In today’s economic climate, everyone strives for productivity, efficiency and quality gains. The use of modern automated tools and techniques achieve faster time to quality, significantly increase the likelihood of a trouble-free factory acceptance test (FAT) and successful start-up, as well as reduce overall project life cycle cost.

With approval of international standards such as OSHA PSM 1910, ANSI/ISA.S84.01, IEC61508 and IEC61511, testing has become mandatory. Today, tools and processes are available to guarantee consistent, complete and documented testing of the logic, in less time than ever before.

What attendees will learn:

  • Safety standards update with regards to validation
  • Safety Lifecycle validation and testing requirements
  • Scope of automated testing
  • Criteria when selecting an automated tool
  • Practical considerations

Tim Moore, Eaton
On November 30 2018, IEEE published updates to IEEE 1584, IEEE Guide for Performing Arc-Flash Hazard Calculations. The guide provides a new mathematical model to determine arc flash hazard incident energies and boundaries. The new 2018 guide is based on more than 1800 laboratory tests, compared to just 300 tests for the 2002 model. The result is a new mathematical model and calculation procedure that is more comprehensive, accurate and complex than before.

The new standard also drastically changes what equipment in the system is modeled and the way specific equipment types are modeled. These changes require additional analysis, data collection, and special equipment considerations versus the way Arc Flash Studies have previously been performed.

What attendees will learn:

Key changes in the IEEE 1584-2018 standard and the affect on performing / updating Arc Flash studies.

Ethan Koczka, Sales Manager North America, Bartec
With all the digitization going on in the industry today, the data has to connect to a network at some point so it can be useful. For years customers have waited until they reach a safe area to connect to a network and transmit/download their data.

As we push for a more efficient workforce to increase profitability. It makes more and more sense to install Wifi access inside the hazardous areas. iI has never been an easier process than it is today.

What attendees will learn:

Wireless networking is not something we invented, it’s not even something new. Wireless networking in hazardous areas is also, not something new. it has been possible for years, but was very hard to work with, and both cumbersome and expensive to implement. Bartec is making strides to take the work out of installing a wireless network in a hazardous area. We want it to be as easy as possible, so you can use all the new technology around you to make yourself more efficient and of course safer.

Mike Borman, Technical Sales Specialist, Pepperl-Fuchs
In today’s world of industrial mobile computing and communication, including IIoT, we can show you how Pepperl + Fuchs can add value across facilities with our hazardous-area approved mobile devices. It’s all part of a new connected reality with the mobile worker in mind.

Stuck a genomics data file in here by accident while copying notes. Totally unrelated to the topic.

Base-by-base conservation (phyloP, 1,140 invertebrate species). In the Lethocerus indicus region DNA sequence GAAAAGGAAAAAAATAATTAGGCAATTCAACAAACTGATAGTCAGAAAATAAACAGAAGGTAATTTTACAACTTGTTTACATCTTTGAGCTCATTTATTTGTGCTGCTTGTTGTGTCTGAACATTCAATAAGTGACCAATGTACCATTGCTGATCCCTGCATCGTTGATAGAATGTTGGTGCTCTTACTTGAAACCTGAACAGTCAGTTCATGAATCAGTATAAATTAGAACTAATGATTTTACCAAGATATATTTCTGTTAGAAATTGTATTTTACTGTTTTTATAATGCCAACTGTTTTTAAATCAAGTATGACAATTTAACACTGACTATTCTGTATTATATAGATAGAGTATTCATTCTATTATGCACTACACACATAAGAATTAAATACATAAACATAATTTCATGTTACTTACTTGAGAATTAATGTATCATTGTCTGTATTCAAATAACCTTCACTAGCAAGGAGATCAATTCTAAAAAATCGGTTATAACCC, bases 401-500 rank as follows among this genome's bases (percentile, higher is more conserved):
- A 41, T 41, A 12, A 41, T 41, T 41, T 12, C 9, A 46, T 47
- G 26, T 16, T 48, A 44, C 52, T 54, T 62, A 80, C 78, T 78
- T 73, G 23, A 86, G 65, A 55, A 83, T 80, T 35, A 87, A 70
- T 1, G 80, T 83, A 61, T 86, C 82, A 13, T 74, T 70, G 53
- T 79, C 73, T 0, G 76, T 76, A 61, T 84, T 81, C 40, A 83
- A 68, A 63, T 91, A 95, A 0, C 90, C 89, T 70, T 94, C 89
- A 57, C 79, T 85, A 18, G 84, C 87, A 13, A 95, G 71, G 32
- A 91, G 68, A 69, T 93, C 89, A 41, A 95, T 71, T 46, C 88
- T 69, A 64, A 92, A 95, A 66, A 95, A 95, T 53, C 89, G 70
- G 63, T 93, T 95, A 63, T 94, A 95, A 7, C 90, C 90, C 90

What attendees will learn:

  1. Learn how DZ1/DZ2 tablets can be used in facilities to create value/safety/efficiency
  2. Learn about DZ1/DZ2 phone capabilities to create value across facilities
  3. Learn about the “new connected reality”
  4. Learn about identifying ROI opps through mobility apps 5. Learn about the current & future state of enterprise mobility

Bernardo Sanson, sales engineer for CV Technology
Combustible dust continues to pose both a fire and explosion hazard in chemical production facilities. NFPA Standards lead the way for guidance on how to navigate these hazards. The Dust Hazard Analysis (DHA) deadline has passed and NFPA Standards are now evolving into a single Combustible Dust Code. Great advances in combustible dust mitigation solutions has provided new and improved options for
safety. One area of focus has been the protection of clean air exhaust lines from dust collectors. Passive isolation systems have been on the forefront of new technology to address this growing area of concern in combustible dust safety.

What attendees will learn

  1. Understand the current state and future trends of NFPA combustible dust standards
  2. Learn about the advances in protection solutions for dust collector return air
  3. Review the several options now available for explosion isolation on clean air ducts

Benjamin Hellwarth, Regional Sales Manager

Wilfley waterless sealing uses a dynamic expeller in tandem with proprietary static sealing to safely and effectively eliminate pump leakage. This system eliminates flush water completely saving energy, eliminating product dilution and reducing overall cost. It also runs completely contact-free enabling the pump to dry run for batch processes or tank emptying with no dangerous friction-generated heat build up.

Seal operation as well as technical application considerations will be discussed.

What attendees will learn

  1. Mechanical cartridge seals and packing are not the only centrifugal pump sealing options
  2. How a waterless sealing system operates and application considerations
  3. Safety advantages of dynamic sealing in an explosive environment
  4. Scale of usage & costs of flush water